The Youth PaTH program is a discretionary government policy worth approximately $750 million to be implemented (2019-20) and 2022-23). This type of spending can be classified as an education and training program targeted at addressing unemployment amongst the youth in Australia.
The youth are unemployed at a higher rate than the headline unemployment rate due to two key facts:
- Lack of experience
- Lack of skills
Another key insight is the high underemployment rate alongside the unemployment disparity.
The program focuses on three key stages (PaTH) to target these underlying issues outlined above:
employability training including skills formation in areas including but not exclusive to technical skills in a particular field but also soft skills such as communication alongside job searching capabilities.
voluntary internships between 4-12 weeks
Youth Bonus Wage subsidy of up to $10 000 complementing the offer to hire individuals who have successfully completed stages 1 and 2
The government has committed to creating 250 000 new jobs for young Australians between 2019-24, this program in essence ensures that the youth have the capacity and equipped with the skillset to capitalise on arising opportunities.
Has it been effective?
Well, in 2019 88,700 young Australians took part in the program with 56 200 obtaining jobs by December of 2019. That is a 63% success rate. Is it effective in the sense that the 63% who would have otherwise potentially not had a job now do, or not effective since 27% of those in the program still do not have a job? An answer that is largely contingent on whether these resources could have achieved better outcomes elsewhere!
Education and training programs are designed to up skill workers within an economy. These programs tend to target the lowly skilled or the development of skills that employers are currently demanded.
A significant portion of those who are actively seeking work do not have the necessary skillset for the jobs available in the Australian economy. This mismatch is known as structural unemployment and is known for its prevalence amongst young Australian who have not had the same opportunity or time as older Australians to develop necessary skills. Effectively, education and training programs elevate the skillset of recipients, providing them with the skills to become ‘job-ready’, which in turn reduces the rate of structural underemployment within an economy.
The NAIRU (Non-Accelerating Inflation Rate of Unemployment) , also known as full employment, is the rate of unemployment where there is 0 cyclical unemployment, a measurement with only other types such as structural and frictional unemployment. Through the implementation of education and training programs, government policy could reduce the NAIRU, by decreasing structural unemployment as mentioned above.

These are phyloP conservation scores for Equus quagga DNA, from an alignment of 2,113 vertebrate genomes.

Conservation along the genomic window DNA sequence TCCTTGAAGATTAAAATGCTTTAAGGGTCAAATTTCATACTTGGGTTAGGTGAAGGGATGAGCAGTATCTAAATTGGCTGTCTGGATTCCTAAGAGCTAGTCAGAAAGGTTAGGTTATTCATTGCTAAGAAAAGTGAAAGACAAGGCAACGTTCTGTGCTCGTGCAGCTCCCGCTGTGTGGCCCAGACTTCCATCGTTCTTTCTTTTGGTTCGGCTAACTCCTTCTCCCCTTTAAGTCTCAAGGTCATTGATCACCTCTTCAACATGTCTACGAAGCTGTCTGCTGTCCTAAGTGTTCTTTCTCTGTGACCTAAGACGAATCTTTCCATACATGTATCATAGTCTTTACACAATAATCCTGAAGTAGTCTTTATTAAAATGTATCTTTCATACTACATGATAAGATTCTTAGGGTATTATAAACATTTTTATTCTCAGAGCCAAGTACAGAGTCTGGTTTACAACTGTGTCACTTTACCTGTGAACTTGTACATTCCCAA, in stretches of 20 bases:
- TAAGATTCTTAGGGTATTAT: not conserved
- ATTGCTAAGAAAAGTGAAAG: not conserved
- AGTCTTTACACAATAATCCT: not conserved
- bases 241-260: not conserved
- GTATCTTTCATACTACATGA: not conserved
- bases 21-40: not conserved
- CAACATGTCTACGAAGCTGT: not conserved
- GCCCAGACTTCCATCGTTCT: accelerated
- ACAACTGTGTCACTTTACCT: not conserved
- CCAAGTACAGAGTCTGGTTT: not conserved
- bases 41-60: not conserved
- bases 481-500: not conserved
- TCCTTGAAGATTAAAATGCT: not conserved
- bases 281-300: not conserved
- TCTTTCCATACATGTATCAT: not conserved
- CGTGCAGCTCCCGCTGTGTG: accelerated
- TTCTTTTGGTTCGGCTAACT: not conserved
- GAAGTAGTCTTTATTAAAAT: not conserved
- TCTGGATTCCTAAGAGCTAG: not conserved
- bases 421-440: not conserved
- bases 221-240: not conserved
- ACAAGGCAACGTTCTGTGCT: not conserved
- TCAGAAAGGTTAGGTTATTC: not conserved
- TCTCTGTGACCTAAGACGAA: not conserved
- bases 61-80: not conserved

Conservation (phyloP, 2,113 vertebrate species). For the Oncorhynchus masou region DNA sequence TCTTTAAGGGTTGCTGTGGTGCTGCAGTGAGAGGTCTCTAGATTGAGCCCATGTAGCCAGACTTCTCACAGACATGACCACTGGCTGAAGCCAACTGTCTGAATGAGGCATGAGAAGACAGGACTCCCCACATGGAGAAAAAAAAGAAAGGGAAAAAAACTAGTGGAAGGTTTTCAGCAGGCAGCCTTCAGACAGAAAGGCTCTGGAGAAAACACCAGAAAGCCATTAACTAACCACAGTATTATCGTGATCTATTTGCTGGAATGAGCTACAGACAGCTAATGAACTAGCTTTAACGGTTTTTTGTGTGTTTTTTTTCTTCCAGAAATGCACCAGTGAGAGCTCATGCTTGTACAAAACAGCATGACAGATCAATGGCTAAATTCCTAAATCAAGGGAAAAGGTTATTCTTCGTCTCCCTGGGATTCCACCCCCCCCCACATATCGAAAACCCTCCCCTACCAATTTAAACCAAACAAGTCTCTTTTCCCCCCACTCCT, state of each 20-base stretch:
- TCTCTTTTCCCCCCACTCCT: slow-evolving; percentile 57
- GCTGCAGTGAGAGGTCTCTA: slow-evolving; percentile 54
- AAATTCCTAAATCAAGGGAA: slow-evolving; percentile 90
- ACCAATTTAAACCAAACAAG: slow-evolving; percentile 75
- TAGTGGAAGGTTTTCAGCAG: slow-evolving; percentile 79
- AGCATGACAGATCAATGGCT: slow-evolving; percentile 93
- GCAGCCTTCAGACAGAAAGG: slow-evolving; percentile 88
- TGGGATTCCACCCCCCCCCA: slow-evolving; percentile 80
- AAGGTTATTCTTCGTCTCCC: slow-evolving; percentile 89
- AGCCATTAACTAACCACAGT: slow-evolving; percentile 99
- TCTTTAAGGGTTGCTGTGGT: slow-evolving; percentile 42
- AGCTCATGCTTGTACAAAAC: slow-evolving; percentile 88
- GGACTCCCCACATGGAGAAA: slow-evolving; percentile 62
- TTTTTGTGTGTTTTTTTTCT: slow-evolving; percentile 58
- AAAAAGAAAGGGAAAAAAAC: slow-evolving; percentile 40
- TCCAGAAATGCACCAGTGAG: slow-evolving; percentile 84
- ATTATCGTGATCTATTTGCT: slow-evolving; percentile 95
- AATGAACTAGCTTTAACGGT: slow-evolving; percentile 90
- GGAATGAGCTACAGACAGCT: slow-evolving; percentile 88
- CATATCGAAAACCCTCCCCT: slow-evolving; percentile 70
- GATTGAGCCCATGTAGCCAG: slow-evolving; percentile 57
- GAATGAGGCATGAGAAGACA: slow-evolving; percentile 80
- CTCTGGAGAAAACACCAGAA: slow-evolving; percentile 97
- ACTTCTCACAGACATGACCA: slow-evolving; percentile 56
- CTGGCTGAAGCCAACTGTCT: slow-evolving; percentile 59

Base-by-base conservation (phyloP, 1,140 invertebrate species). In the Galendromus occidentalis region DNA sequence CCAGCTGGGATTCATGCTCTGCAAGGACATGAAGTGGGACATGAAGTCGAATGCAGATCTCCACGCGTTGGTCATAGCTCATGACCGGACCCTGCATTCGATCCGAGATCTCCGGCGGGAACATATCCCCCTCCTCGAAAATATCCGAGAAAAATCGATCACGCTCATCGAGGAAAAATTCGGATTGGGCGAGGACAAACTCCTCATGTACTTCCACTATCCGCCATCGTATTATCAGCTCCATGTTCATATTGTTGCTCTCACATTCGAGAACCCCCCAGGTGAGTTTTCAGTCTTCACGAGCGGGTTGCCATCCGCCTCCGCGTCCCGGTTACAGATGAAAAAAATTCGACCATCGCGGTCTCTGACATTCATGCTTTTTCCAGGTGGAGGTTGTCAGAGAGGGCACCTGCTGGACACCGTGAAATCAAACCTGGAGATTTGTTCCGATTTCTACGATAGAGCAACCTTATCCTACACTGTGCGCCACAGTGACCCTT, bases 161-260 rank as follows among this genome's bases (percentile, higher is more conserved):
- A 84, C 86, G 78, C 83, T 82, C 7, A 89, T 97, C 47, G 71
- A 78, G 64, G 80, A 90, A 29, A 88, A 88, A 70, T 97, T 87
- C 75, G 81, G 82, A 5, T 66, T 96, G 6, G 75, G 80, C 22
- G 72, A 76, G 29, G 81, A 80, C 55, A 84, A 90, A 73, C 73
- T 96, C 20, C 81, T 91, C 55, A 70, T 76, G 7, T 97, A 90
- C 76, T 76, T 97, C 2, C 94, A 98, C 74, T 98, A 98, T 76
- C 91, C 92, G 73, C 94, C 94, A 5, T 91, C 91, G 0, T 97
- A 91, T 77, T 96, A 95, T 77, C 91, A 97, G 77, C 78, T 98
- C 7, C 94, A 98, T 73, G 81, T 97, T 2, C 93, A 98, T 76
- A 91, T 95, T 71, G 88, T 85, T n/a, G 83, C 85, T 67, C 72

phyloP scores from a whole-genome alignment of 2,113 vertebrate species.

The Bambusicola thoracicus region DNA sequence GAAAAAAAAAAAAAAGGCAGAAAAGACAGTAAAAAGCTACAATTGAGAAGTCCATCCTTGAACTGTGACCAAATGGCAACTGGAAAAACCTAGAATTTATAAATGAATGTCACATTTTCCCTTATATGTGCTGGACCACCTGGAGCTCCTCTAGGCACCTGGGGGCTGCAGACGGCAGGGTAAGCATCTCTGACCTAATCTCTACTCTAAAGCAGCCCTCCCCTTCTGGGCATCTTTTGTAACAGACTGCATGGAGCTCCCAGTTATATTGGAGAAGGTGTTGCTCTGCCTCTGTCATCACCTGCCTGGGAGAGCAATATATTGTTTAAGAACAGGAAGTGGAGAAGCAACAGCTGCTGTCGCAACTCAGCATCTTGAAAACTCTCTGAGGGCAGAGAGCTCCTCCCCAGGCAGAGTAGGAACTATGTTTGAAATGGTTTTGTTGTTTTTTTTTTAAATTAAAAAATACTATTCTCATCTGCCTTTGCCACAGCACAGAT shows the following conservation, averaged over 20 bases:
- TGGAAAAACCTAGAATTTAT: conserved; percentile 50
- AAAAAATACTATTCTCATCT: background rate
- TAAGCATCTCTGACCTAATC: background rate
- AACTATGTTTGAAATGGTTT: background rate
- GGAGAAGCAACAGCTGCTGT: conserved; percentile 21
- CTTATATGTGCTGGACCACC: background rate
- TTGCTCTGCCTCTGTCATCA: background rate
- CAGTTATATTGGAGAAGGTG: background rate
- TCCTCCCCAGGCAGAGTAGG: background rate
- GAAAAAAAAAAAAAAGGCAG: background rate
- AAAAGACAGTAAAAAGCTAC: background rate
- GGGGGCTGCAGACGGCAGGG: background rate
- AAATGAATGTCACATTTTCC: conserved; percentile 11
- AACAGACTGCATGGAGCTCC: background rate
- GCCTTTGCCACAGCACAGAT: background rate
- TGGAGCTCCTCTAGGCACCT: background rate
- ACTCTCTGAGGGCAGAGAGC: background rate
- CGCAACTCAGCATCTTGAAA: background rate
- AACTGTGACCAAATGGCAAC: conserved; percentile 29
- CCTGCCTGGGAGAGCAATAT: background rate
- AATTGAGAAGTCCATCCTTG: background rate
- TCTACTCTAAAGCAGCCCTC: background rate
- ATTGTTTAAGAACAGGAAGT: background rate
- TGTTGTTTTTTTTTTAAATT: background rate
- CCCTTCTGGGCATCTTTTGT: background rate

Through skills formation, this type of government policy’s effects can be categorised and fall under ‘supply side economics’. In essence, this refers to the fact that increasing the skills of young Australians will improve the productivity and increase the productive capacity of the Australian economy.
As indicated above, this will increase aggregate supply and in turn increase economic growth.
By increasing the pool of skilled labour in Australia, this puts downward pressure on the wage rate in these industries. As indicated below, an increase in supply of skilled labour will decrease the price of labour (wages).
Increasing the capacity of the Australian economy via education and training programs could create some longer-term effects:
1. International Competitiveness
As discussed above, decreasing wages will reduce the production costs for Australian businesses. This could have a positive impact on the sales within Australia’s exporting industries. By decreasing production costs, these companies are able to pass over these cost savings to potential buyers in the form of lower prices and in turn improve their international competitiveness relative to their competitors, increasing sales, export revenue and injections into the Australian economy.
This will increase the external component of aggregate demand.
AD = C + I + G + (X-M)
2. Brain Drain
Lower compensation packages could mean that skilled labour in Australia migrate overseas in search of greater rewards. This concept is referred “brain drain” where workers are attracted to greater rewards and incentives to work in economies overseas.